* New South Wales clears mine for partial restart
* Workers had been evacuated in June as precautionary step
* Operations at mine have been disrupted on numerous occasions (Adds further comment from state government, details)
MELBOURNE, Aug 17 (Reuters) - Government regulators in an Australian state on Tuesday cleared South32 to partially restart its Appin coal mine after workers were evacuated in June following a gas-leak scare.
"We've worked closely with the mine operator and we're now comfortable that the mine has put systems and controls in place to deal with the immediate safety issues and has a robust plan to address longer-term issues," New South Wales state chief compliance officer Anthony Keon said in a statement.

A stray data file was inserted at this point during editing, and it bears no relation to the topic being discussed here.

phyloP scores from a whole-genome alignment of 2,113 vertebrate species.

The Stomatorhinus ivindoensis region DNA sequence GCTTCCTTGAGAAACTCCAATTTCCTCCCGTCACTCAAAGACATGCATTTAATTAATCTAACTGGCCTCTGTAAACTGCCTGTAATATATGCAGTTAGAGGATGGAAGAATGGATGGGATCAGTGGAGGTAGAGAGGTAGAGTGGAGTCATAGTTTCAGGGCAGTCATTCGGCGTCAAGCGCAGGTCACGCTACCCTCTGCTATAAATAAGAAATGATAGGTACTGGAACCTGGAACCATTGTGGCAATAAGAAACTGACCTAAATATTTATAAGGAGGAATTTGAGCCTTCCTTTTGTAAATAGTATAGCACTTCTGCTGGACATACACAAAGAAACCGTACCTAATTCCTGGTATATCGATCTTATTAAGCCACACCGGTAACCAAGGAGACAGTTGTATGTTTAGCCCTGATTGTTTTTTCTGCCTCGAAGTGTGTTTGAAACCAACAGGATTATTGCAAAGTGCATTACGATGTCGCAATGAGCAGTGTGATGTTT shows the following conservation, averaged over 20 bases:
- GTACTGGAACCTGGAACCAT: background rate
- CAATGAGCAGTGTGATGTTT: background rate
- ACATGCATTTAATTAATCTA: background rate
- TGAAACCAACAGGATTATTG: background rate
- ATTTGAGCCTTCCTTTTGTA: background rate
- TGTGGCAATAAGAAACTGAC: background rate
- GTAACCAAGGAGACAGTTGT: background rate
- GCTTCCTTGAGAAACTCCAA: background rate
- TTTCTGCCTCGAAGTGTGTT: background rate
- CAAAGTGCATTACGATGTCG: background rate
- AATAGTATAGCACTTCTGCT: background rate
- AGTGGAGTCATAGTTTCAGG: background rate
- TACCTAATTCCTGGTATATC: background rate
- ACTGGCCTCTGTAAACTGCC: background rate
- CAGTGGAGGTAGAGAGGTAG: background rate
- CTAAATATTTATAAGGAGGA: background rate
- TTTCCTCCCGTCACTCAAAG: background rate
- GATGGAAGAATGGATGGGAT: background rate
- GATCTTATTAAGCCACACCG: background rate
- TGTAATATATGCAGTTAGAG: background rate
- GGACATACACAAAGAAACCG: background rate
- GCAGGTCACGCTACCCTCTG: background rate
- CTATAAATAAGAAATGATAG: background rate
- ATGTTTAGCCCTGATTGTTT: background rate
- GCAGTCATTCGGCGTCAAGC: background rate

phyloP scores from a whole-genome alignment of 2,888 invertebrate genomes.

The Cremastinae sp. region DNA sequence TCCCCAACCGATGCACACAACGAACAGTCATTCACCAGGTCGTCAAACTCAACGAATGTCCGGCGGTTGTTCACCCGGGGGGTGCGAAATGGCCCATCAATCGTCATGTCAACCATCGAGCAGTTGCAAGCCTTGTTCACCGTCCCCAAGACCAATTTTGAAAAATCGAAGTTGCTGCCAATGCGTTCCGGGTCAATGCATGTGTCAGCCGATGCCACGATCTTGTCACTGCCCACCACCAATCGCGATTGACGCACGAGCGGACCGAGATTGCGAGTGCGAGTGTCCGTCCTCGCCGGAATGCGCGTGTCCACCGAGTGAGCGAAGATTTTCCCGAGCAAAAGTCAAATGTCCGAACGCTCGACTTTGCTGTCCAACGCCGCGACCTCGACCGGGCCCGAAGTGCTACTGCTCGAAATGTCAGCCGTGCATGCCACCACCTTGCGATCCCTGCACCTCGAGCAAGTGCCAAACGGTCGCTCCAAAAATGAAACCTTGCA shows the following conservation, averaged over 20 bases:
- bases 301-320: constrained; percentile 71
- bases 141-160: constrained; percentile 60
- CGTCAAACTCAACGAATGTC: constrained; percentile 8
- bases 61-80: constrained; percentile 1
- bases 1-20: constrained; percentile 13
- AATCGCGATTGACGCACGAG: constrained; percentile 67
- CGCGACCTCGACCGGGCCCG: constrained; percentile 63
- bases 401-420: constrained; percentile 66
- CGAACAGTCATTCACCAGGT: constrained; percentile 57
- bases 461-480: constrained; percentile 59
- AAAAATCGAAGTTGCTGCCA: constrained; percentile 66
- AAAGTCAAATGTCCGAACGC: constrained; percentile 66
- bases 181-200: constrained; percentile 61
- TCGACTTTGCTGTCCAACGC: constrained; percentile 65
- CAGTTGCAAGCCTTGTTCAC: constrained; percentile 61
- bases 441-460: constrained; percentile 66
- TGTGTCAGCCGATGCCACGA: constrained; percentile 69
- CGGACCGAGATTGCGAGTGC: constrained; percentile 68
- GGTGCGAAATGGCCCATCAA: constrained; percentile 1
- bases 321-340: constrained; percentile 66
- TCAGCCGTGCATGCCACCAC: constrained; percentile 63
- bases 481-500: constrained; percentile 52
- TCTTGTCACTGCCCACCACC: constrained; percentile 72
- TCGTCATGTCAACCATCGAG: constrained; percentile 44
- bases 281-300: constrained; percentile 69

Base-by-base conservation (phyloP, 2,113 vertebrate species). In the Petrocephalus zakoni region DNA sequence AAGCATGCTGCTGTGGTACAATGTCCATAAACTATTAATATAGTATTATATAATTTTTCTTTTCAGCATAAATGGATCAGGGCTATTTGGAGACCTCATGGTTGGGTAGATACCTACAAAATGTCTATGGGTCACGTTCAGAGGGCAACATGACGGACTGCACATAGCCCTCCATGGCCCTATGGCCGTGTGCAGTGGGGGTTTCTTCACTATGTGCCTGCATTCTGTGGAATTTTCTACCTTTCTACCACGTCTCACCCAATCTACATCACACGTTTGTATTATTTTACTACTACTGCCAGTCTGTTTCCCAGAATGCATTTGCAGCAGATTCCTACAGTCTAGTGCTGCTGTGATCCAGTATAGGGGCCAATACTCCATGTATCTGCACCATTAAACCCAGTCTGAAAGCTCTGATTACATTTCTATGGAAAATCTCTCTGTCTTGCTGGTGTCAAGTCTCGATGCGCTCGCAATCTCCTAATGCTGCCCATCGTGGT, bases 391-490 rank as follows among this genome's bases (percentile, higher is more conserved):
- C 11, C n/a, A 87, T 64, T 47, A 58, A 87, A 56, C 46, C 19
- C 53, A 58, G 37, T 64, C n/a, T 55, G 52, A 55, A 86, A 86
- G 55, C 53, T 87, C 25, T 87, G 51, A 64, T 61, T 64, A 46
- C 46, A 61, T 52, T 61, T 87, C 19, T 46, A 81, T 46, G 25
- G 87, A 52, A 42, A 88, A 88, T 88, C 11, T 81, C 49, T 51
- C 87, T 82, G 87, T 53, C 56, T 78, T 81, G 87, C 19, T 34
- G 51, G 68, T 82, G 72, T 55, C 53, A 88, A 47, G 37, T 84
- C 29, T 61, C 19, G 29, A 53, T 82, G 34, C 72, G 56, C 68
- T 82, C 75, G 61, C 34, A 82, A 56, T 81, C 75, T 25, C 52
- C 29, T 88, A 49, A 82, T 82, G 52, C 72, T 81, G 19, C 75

Mining will be restricted until further work is completed linked to gas drainage, ventilation and other operations, the government said.
Challenging ground conditions and high gas levels have disrupted operations at the mine on numerous occasions since mid-2016.
The Appin mine in fiscal 2017 accounted for almost half South32's overall production of 7.06 million tonnes of coal used in steelmaking.
The company plans to provide updated production guidance for the year ahead when it reports earnings for fiscal 2017 on Aug. 24.
In the latest incident, workers were evacuated from the colliery on June 28 as a precautionary measure. South32 later said there was no breach of gas limits at the mine.
(Reporting by Sonali Paul and James Regan; Editing by Richard Pullin and Joseph Radford)